New Tire Tax Import Tariff Strains Relationship Between U.S. and China
LUXies, trade relations between the U.S. and China have recently faced new challenges with Obama’s decision, last Friday, to impose an import tax on all car and light trust tires entering the U.S. by way of China.
This decision was highly influenced by labor groups that claim the large tire imports have affected job availability here in the U.S. Though, a decision such as this is most definitely going to affect the already strained relationship between U.S. and China.
Canada might be the largest trading partner with the U.S, but China is not far behind! Meaning, much of what we have access to in the U.S. on a consumer level most likely comes from Canada or China, so anything that affects the cost of this operation will surely affect the prices we see on a local level.
“You have to ask whether [the U.S.] is provoking China to be more aggressive in their pursuit of remedies themselves,” said Stephen Lamar, executive vice president of the American Apparel & Footwear Association. “This is a mature relationship and mature relationships can handle complex things, but they can also spin out of control.”—WWD.com
With this new imposed tax, the Chinese Government has chosen to file a complaint against the U.S. with the World Trade Organization. Not to mention, China has also instigated investigations in both chicken and auto parts exports for ‘antidumping and anti-subsidy’ claims towards the U.S.
Though, do note that it was recommended by the federal trade panel to raise it 55% the first year, 45% the second year and 35 % the third year and Obama has decided on much less of a raise. Settling on a 35% the first year, 30% the second year and 25% the third year.
“When China came in to the (World Trade Organization), the U.S. negotiated the ability to impose remedies in situations just like this one,” U.S. Trade Representative Ron Kirk said. “This administration is doing what is necessary to enforce trade agreements on behalf of American workers and manufacturers. Enforcing trade laws is key to maintaining an open and free trading system.” –via Huffingtonpost.com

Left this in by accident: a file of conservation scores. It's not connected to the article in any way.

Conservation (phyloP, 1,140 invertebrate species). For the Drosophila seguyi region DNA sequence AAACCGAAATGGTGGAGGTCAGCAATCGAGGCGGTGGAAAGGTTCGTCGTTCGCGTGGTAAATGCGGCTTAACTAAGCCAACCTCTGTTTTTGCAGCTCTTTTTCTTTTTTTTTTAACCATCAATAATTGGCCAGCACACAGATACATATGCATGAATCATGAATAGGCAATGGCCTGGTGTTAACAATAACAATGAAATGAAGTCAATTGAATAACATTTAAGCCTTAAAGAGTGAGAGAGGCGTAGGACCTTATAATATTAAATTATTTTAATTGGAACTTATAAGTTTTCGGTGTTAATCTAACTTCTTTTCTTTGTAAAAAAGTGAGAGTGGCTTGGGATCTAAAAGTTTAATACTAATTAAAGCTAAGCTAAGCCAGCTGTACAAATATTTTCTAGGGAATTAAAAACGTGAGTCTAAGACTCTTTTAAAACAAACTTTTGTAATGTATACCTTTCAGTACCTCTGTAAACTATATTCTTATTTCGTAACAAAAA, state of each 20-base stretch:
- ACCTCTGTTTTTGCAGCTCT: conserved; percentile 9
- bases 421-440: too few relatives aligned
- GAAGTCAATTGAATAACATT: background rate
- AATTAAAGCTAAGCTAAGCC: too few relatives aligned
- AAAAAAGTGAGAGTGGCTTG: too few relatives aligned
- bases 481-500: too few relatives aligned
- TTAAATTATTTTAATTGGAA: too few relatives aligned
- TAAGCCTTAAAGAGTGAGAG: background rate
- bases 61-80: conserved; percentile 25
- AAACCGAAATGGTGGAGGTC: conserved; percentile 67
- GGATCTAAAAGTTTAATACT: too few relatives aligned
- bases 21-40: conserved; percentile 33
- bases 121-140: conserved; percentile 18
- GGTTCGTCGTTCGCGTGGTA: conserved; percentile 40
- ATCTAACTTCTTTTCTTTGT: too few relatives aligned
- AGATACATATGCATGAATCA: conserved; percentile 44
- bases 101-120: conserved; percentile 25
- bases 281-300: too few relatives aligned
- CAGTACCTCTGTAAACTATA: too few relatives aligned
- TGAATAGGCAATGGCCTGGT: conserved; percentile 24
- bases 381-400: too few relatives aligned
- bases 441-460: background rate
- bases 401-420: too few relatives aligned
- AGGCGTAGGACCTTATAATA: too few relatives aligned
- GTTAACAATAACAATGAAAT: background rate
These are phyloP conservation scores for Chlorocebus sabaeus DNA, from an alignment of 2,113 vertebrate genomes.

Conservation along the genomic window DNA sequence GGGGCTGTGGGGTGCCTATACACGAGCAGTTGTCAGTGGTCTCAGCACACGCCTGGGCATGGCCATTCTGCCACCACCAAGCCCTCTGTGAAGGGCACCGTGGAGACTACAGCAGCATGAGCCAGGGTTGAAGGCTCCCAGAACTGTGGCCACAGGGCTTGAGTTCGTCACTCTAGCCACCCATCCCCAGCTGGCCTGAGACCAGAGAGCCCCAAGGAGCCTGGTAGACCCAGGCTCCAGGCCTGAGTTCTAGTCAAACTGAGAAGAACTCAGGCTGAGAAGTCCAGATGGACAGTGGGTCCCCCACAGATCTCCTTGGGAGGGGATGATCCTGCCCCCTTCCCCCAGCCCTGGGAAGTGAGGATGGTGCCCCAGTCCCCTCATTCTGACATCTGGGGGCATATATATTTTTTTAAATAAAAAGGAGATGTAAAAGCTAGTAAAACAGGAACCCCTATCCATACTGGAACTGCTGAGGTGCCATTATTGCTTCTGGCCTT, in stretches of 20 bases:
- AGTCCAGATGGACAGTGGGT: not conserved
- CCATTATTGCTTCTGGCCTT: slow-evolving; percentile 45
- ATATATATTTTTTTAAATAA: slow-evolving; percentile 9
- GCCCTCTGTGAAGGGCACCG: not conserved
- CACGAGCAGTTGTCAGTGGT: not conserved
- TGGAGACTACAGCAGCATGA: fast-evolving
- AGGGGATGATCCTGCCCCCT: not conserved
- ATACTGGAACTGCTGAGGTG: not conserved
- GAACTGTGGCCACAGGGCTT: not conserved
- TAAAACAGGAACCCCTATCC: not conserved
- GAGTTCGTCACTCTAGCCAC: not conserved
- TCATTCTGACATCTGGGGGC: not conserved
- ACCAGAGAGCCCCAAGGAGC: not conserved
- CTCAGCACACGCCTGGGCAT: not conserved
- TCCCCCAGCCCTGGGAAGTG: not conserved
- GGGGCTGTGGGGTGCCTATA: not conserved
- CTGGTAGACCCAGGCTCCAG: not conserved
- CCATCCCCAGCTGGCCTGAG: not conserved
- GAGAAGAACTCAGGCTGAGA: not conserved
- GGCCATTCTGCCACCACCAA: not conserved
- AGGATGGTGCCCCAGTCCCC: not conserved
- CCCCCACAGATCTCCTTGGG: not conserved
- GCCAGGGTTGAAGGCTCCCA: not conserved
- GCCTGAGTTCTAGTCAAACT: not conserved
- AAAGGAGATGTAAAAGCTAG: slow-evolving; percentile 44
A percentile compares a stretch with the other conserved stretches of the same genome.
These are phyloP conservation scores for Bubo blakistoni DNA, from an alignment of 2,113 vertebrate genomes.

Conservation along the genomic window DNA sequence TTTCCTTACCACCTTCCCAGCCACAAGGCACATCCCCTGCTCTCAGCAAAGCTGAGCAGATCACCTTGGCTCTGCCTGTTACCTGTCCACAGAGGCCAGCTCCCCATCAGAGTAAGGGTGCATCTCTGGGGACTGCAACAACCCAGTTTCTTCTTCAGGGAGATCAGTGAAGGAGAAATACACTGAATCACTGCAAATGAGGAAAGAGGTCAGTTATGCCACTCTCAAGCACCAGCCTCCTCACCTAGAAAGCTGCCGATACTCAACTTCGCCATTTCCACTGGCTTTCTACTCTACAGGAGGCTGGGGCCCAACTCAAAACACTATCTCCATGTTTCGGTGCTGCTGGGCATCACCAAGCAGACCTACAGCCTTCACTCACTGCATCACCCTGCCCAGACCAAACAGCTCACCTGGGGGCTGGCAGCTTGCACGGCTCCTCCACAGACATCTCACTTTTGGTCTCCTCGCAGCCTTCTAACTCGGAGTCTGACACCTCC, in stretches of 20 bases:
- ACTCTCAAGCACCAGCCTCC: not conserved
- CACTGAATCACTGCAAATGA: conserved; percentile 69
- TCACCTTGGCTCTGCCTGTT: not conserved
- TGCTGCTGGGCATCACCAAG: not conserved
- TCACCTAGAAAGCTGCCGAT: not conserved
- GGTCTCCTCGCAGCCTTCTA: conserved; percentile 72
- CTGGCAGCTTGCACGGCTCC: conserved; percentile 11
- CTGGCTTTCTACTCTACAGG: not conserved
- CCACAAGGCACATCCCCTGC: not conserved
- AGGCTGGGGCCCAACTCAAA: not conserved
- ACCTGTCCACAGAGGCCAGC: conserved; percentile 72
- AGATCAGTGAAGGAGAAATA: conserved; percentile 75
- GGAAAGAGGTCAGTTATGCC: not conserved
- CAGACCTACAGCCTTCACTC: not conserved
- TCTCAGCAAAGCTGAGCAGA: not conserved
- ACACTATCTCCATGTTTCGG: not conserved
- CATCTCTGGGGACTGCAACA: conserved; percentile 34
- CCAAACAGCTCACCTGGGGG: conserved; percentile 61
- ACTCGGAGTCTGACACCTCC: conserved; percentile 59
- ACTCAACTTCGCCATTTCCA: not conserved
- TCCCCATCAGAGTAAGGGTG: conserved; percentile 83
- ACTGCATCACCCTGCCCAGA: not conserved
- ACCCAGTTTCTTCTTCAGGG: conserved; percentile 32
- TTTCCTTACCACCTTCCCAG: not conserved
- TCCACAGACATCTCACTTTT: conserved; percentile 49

Many experts are concerned with this decision by Obama, since it will take a collaborative effort with China to confront large global concerns we’re all facing. These concerns are climate change, the global economy and nuclear discussions with Iran and North Korea. Let’s not forget that ‘China is the world’s third-largest economy and a veto-holding member of the United Nations Security Council.’ The already strained relationship and culture differences create a barrier to complete cooperation and any additional stress at this time seems to lack a view of the larger picture for the betterment of all.
It will be interesting to see how things progress considering both leaders, President Obama and Chinese President Hu Jintao, will meet face to face at the G-20 summit in Pittsburgh today and tomorrow.
So LUX Nation, what do you think of this import tax and the affects it will have on the U.S. relationship with China? Do you support Obama’s decision or do you believe there could’ve been a more viable solution to the proposed problem?